Taking a break is not just about avoiding the negativity of burnout, though. According to Hitin Patel, client services director at RSVP Media Response, a good holiday can be the key to better performance and better decision-making. “It’s easier to focus when you get back, feeling refreshed and renewed, with an added spring in your step, looking forward to getting started again,” he says. “You’ll perform better and also have a clearer mind when approaching the running of your business.”
A holiday is good for you AND your team. Lead by example
We know that successful business owners lead by example and taking a true break while on holiday shows that it’s okay for your team to fully log off while they’re away. The business benefits are clear too, leading to a more motivated, creative and productive team.
A holiday also nudges you to delegate and empower staff, so they’re entrusted to deal with the business while you’re away. “I’ve built up a trusted senior-level executive team and I know that I can step away from the business and leave it in good hands,” says Lee. “I can rest assured in the knowledge that I have a talented team who will continue to keep the business running in my absence. I like to be proactive and hands-on, so I’m still fairly involved in the day-to-day running of CV-Library. But there is a balance to be found.”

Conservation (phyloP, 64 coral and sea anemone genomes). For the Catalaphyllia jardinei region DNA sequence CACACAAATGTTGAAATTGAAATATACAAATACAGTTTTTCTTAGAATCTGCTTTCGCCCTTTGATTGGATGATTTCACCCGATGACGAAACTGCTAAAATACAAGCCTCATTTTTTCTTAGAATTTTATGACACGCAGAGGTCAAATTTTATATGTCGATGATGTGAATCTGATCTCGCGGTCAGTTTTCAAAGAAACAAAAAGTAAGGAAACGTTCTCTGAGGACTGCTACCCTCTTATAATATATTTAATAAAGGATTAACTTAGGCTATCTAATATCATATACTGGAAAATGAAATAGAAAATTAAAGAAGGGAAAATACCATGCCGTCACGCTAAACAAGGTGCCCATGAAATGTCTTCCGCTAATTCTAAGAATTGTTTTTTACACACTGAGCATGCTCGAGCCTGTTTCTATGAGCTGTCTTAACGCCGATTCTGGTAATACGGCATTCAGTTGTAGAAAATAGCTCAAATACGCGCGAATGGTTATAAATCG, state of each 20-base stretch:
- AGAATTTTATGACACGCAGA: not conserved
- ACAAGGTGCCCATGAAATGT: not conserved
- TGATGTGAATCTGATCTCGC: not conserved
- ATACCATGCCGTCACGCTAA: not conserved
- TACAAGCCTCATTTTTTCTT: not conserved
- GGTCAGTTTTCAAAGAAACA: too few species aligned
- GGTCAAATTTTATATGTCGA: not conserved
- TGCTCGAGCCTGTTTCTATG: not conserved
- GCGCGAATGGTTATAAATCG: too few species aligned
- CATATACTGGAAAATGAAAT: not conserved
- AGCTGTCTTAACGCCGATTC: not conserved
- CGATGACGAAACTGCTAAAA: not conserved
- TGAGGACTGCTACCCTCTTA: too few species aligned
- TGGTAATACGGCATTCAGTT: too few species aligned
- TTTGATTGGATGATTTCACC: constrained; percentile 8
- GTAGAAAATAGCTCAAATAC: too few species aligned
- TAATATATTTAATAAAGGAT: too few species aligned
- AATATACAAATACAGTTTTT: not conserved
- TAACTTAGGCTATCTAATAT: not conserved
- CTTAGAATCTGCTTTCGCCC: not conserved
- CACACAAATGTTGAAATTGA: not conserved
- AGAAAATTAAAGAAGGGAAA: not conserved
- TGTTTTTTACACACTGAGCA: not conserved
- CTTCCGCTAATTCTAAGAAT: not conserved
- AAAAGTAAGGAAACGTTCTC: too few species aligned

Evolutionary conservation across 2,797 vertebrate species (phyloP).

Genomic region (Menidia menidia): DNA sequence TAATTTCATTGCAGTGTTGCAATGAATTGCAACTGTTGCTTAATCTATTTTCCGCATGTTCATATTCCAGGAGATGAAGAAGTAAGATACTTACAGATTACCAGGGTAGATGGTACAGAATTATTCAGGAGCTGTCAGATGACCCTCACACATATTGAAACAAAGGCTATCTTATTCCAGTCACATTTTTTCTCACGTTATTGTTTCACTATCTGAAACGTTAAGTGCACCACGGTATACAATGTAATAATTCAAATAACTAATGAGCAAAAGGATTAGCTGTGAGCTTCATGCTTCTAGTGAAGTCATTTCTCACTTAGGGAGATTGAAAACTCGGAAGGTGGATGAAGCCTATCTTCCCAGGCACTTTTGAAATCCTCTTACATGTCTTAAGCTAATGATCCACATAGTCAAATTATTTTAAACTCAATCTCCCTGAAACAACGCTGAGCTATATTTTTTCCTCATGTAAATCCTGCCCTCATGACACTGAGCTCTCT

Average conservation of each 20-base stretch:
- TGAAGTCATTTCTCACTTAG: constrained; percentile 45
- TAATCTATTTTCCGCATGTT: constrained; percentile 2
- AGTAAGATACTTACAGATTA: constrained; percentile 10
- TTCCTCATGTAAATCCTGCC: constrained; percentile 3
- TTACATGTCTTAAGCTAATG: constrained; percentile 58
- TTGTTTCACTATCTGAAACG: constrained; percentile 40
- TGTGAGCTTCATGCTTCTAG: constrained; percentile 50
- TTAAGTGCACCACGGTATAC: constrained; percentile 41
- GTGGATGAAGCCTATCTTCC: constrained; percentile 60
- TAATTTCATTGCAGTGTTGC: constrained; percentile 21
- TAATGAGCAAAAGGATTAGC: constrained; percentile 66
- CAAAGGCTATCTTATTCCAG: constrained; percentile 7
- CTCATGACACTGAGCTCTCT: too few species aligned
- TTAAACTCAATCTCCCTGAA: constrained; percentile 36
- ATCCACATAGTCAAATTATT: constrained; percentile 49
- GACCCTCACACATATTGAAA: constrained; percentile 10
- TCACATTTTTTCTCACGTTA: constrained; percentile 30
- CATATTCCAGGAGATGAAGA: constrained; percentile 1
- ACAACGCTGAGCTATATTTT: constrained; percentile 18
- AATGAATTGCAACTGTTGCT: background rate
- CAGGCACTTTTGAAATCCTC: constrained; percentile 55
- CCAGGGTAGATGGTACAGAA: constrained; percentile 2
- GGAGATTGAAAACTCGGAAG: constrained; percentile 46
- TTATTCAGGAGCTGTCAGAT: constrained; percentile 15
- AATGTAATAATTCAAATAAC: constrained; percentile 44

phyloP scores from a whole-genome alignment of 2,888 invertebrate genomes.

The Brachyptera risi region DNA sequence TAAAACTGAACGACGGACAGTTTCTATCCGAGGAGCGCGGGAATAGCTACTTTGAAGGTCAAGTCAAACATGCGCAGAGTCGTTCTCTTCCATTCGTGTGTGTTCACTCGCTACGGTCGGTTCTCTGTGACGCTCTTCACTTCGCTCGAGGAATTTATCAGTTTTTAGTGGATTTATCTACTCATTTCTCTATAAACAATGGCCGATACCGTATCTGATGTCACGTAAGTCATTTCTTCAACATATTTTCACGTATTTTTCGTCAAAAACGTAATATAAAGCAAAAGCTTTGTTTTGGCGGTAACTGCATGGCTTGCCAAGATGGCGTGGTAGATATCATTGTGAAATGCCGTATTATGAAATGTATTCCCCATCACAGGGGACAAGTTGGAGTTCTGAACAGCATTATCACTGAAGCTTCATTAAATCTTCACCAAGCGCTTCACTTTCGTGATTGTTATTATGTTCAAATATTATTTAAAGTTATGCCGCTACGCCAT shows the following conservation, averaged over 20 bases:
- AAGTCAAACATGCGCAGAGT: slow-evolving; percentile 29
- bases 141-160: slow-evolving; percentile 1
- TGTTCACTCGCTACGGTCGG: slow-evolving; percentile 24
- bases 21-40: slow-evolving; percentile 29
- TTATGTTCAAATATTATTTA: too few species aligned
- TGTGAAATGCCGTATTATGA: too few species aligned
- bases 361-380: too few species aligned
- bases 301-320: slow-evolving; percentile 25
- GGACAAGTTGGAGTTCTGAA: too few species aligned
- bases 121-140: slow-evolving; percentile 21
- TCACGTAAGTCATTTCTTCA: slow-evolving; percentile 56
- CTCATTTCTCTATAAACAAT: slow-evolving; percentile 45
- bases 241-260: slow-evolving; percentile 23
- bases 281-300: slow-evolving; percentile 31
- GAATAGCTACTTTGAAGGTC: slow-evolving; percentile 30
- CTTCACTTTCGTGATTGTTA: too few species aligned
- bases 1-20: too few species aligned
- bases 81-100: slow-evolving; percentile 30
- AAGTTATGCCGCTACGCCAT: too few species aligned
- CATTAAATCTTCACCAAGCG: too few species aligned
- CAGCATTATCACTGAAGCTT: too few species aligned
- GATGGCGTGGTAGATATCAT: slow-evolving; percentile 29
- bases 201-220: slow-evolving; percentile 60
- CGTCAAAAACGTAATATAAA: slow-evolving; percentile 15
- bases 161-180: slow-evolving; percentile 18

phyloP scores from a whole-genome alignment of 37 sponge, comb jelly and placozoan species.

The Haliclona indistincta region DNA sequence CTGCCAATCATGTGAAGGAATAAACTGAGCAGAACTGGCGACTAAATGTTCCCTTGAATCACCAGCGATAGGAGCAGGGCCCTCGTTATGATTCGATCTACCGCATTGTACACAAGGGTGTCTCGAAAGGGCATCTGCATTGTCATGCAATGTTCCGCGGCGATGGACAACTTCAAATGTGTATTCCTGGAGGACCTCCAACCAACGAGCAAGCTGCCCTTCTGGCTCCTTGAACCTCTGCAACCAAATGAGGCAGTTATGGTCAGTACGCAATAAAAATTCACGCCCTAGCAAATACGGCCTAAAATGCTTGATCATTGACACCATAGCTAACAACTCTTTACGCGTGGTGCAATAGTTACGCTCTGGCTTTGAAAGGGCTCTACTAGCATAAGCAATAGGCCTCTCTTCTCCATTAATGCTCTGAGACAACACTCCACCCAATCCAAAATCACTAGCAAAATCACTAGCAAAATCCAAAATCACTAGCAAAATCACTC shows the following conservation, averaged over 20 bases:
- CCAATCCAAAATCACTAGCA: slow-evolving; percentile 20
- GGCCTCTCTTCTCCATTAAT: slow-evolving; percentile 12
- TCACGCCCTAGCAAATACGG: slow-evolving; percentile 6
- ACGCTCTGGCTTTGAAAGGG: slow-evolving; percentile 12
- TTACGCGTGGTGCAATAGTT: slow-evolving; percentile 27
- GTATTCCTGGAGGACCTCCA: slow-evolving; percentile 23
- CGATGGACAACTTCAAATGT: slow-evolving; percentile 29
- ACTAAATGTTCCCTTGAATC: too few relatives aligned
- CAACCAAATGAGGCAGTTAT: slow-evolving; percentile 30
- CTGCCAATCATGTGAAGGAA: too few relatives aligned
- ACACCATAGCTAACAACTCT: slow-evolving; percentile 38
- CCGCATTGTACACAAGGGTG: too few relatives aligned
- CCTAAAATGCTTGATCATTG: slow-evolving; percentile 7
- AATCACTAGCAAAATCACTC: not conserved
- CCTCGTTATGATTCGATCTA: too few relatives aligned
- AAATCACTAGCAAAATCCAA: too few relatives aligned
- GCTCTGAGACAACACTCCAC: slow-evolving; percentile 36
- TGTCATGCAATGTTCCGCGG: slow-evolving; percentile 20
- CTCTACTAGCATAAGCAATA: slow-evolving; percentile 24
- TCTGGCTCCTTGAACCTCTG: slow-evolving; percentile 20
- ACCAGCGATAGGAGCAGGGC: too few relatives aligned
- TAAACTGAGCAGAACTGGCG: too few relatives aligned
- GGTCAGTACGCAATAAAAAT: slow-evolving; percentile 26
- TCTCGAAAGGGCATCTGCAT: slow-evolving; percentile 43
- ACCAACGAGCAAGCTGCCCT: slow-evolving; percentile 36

Separating personal and professional life
Aside from empowering a team to deal with day-to-day matters, business leaders can also take practical steps to lure themselves away from the temptation of checking email every five minutes. For instance, Lindsay establishes lines of demarcation with her technology. “I now have separate email accounts and work phones. Having two different forms of contact, one personal and the other professional, means I know exactly what is needed and when. Meaning, if I am needed [while on holiday] my work phone will be called for a valid reason. This doesn’t leave me flinching at my personal phone when I’m away.”
Lee also lays down some personal connectivity rules. “By leaving the laptop at home and only allocating a set time of day to check in with the office, I’ve found that I can really enjoy my holiday and recharge properly,” he says.
And, sometimes, radical action is needed. “The only way to truly disconnect if you want a break is to disable your remote access on your tablet and phone,” says Hitin. “I’ve reluctantly done this on many occasions when I felt I did need an uninterrupted break, with no work distractions. And although it is hard to do, I’m very glad I did – every time.”
Change the way you work
If you want to build more flexibility into your business to help you and your team avoid burnout, find out how companies like Asana, Dell and Dropbox are experimenting with sabbaticals and unlimited paid time off. And if unlimited paid time off sends shivers down your spine, read what Josh Bayliss, CEO of Virgin Group, has to say about it. If you are looking for support to grow your business please get in contact with one of our team on 08081 722350 or get in touch here.